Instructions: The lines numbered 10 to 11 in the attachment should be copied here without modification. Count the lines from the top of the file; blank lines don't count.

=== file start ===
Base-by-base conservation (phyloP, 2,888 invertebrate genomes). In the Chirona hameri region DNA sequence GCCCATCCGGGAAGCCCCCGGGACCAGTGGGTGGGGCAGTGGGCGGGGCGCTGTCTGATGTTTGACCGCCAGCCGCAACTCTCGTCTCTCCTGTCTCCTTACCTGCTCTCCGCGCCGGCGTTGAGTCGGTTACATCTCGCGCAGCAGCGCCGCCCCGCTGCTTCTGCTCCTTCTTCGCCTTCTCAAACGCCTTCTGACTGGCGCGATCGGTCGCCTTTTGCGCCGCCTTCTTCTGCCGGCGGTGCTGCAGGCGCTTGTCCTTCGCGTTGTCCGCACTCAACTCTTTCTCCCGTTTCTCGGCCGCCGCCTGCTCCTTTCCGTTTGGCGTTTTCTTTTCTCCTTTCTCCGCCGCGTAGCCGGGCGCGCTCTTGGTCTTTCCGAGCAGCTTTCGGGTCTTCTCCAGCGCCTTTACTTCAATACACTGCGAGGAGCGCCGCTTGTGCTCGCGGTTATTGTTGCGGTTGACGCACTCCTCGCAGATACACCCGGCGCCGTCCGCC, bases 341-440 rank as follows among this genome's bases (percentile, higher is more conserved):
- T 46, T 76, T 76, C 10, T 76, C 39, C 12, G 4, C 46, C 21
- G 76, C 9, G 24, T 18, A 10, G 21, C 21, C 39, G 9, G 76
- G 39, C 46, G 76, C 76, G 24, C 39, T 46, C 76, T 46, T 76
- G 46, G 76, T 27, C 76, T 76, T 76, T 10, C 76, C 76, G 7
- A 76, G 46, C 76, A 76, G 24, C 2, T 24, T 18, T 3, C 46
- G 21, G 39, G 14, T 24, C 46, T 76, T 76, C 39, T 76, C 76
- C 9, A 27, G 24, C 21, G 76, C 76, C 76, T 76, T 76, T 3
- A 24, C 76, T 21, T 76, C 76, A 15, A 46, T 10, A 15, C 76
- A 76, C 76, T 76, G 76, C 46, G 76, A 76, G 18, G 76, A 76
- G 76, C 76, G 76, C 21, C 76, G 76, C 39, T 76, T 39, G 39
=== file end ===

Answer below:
- A 76, C 76, T 76, G 76, C 46, G 76, A 76, G 18, G 76, A 76
- G 76, C 76, G 76, C 21, C 76, G 76, C 39, T 76, T 39, G 39